For the past three decades, I’ve had the dubious distinction of listening to literally hundreds of hackers brag about successful break-ins. I’ve heard students joke about breaking into grading systems, colleagues mention having peeked at competitor networks, and even one guy confessing to having hacked a Presidential on-line chat (please don’t’ ask – it was a long time ago). If you asked me for one unifying element in all these hacks, I would give you my answer without a micron of hesitation: In every case, when all else fails, email hacks work. The familiar cadence heard so often is that the hacker tries this and then tries that – and when enough is enough, will heave a sigh and just launch a phish, confident that this will work. And it does. The enterprise solution, of course, is to select and deploy the best available tools to protect inbound email from such attacks. It’s been my experience that the best such tools combine advanced analytic methods into an “as-a-service” offering that can flexibly detect and mitigate the most advanced threats to business communications – which, by the way, now include social network posts and related activity. As part of the research for my TAG Cyber Security Annual (available for free download at https://www.tag-cyber.com/), I spent time with one of the world’s leading experts in this area, from one of the world’s leading companies offering world-class solutions in this area: Gary Steele, CEO of Proofpoint. I asked Gary to share his perspective on email security, cyber security, and related issues in our industry. Here is what I learned:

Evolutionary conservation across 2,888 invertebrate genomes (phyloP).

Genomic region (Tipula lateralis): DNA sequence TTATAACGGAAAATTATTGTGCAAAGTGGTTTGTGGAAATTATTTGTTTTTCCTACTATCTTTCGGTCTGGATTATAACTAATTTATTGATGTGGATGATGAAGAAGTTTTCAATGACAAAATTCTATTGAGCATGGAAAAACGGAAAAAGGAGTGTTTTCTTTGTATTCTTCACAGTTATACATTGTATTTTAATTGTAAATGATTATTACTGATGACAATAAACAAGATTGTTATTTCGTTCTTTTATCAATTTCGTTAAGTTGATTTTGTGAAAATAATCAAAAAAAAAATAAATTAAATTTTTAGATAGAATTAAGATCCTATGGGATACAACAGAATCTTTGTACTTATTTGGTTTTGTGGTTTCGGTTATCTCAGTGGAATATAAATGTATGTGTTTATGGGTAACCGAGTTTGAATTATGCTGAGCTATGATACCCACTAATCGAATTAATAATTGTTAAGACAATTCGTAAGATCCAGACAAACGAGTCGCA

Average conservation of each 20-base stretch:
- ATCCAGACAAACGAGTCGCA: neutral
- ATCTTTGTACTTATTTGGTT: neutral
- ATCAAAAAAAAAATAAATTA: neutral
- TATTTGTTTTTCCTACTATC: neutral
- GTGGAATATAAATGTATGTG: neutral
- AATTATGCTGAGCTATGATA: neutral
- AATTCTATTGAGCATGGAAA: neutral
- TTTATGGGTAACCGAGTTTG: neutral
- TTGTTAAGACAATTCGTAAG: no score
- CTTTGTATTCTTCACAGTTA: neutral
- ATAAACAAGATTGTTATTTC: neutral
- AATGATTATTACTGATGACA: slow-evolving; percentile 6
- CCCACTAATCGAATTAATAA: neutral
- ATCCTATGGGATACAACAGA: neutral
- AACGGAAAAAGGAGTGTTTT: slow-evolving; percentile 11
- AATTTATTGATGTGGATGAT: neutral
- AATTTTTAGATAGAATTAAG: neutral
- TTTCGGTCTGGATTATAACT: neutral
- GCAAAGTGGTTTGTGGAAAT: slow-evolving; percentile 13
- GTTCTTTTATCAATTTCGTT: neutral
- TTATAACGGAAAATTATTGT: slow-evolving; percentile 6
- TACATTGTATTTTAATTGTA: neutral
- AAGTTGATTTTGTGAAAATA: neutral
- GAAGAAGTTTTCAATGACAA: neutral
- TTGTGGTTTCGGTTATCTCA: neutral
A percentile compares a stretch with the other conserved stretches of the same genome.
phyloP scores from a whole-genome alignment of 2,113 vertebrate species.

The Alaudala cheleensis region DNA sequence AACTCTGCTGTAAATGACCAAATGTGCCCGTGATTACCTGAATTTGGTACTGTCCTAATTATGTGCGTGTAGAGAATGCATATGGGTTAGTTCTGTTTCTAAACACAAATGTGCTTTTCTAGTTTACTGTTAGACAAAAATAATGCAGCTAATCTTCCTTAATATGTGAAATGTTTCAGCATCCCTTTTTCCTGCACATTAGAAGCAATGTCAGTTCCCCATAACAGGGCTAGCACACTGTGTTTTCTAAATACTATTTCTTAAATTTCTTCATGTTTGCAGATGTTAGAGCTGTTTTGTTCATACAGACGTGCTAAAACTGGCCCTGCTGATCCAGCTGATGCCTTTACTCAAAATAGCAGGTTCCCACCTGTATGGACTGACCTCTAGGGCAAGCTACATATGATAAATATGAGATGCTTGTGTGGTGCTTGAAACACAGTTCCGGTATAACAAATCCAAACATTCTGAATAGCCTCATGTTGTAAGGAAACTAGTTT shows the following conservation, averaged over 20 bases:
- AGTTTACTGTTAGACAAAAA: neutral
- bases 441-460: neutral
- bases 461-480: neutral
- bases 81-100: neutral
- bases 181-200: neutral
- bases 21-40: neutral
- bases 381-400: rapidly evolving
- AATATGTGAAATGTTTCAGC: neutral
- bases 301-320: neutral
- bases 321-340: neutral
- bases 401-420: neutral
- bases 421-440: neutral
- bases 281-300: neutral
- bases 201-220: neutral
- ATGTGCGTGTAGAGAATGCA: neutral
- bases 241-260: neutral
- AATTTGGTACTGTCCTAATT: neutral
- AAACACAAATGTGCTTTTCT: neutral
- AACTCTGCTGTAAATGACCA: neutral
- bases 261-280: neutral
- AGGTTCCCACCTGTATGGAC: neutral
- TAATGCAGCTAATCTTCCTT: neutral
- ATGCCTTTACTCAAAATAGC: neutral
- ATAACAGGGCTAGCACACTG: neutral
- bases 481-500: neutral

EA: Gary, would you agree that just about every APT attack we’ve all seen across our industry over the past few years has involved email-based malware?
GS: Yes, Ed, that is unfortunately true. The challenge is that email can be originated anywhere on the planet, and with the openness of email protocols and supporting infrastructure, the objective has always been to deliver such messages to their recipient. This explains why email has become a backbone for global business communication, but also the primary mechanism for the delivery of malware. So, it should come as no surprise that, as you mention, just about every APT attack over the past few years has involved email. It’s that vulnerability that drives everything we do at Proofpoint to help restore order. And our approach is to combine the best technology for detection and mitigation with support for a comprehensive enterprise approach to reducing cyber risk across the entire range of services in use.
EA: Why do you think the industry has not been quicker to adopt the most advanced cyber security protections for email infrastructure?
GS: I think just about every business and government agency in the world has some sort of email protections in place. The problems, however, are two-fold: First, the attackers have learned to adjust to the most conventional types of security solutions, ones based primarily on signatures such as IP addresses, which are often stale. But perhaps more importantly, most organizations have not developed an integrated architecture for enterprise security with email protection solutions as an embedded component. Our approach at Proofpoint has always had this holistic view at the forefront of every product and service we offer.
EA: What is the value of advanced analytics in a cyber security platform? Do you see this as the secret sauce in detecting zero day and other advanced attacks?